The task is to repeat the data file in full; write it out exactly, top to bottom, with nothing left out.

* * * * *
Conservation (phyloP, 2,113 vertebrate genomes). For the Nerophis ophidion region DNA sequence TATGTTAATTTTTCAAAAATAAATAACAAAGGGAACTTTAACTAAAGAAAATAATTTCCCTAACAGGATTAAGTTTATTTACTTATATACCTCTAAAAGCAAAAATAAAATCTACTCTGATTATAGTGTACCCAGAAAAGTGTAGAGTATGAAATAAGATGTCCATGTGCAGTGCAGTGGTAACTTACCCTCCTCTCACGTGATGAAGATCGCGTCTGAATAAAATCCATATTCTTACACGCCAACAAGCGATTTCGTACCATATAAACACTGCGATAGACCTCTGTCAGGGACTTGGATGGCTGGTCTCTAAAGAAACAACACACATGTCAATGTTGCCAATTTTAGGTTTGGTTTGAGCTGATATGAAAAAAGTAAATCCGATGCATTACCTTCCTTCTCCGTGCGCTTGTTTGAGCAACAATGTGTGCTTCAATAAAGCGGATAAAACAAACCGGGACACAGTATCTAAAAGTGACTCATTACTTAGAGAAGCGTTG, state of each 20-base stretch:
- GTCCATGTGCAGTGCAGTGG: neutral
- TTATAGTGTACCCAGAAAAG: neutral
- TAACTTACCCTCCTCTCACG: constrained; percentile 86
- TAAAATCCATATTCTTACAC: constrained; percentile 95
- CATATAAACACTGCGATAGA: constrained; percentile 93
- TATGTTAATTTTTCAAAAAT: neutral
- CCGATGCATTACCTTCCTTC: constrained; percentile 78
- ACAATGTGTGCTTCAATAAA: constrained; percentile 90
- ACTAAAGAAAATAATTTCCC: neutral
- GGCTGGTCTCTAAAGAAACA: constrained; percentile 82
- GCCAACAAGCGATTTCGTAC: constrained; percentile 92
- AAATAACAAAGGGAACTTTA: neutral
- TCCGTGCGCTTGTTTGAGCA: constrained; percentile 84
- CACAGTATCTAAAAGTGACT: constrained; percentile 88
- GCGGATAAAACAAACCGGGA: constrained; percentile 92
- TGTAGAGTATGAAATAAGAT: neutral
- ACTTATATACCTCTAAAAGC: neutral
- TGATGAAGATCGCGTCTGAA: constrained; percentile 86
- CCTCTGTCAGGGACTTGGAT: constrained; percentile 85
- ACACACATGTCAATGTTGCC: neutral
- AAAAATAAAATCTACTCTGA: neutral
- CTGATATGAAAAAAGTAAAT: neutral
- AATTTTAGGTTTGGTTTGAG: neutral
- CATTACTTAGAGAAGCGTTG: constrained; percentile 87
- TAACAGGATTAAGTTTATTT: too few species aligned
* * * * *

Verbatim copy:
Conservation (phyloP, 2,113 vertebrate genomes). For the Nerophis ophidion region DNA sequence TATGTTAATTTTTCAAAAATAAATAACAAAGGGAACTTTAACTAAAGAAAATAATTTCCCTAACAGGATTAAGTTTATTTACTTATATACCTCTAAAAGCAAAAATAAAATCTACTCTGATTATAGTGTACCCAGAAAAGTGTAGAGTATGAAATAAGATGTCCATGTGCAGTGCAGTGGTAACTTACCCTCCTCTCACGTGATGAAGATCGCGTCTGAATAAAATCCATATTCTTACACGCCAACAAGCGATTTCGTACCATATAAACACTGCGATAGACCTCTGTCAGGGACTTGGATGGCTGGTCTCTAAAGAAACAACACACATGTCAATGTTGCCAATTTTAGGTTTGGTTTGAGCTGATATGAAAAAAGTAAATCCGATGCATTACCTTCCTTCTCCGTGCGCTTGTTTGAGCAACAATGTGTGCTTCAATAAAGCGGATAAAACAAACCGGGACACAGTATCTAAAAGTGACTCATTACTTAGAGAAGCGTTG, state of each 20-base stretch:
- GTCCATGTGCAGTGCAGTGG: neutral
- TTATAGTGTACCCAGAAAAG: neutral
- TAACTTACCCTCCTCTCACG: constrained; percentile 86
- TAAAATCCATATTCTTACAC: constrained; percentile 95
- CATATAAACACTGCGATAGA: constrained; percentile 93
- TATGTTAATTTTTCAAAAAT: neutral
- CCGATGCATTACCTTCCTTC: constrained; percentile 78
- ACAATGTGTGCTTCAATAAA: constrained; percentile 90
- ACTAAAGAAAATAATTTCCC: neutral
- GGCTGGTCTCTAAAGAAACA: constrained; percentile 82
- GCCAACAAGCGATTTCGTAC: constrained; percentile 92
- AAATAACAAAGGGAACTTTA: neutral
- TCCGTGCGCTTGTTTGAGCA: constrained; percentile 84
- CACAGTATCTAAAAGTGACT: constrained; percentile 88
- GCGGATAAAACAAACCGGGA: constrained; percentile 92
- TGTAGAGTATGAAATAAGAT: neutral
- ACTTATATACCTCTAAAAGC: neutral
- TGATGAAGATCGCGTCTGAA: constrained; percentile 86
- CCTCTGTCAGGGACTTGGAT: constrained; percentile 85
- ACACACATGTCAATGTTGCC: neutral
- AAAAATAAAATCTACTCTGA: neutral
- CTGATATGAAAAAAGTAAAT: neutral
- AATTTTAGGTTTGGTTTGAG: neutral
- CATTACTTAGAGAAGCGTTG: constrained; percentile 87
- TAACAGGATTAAGTTTATTT: too few species aligned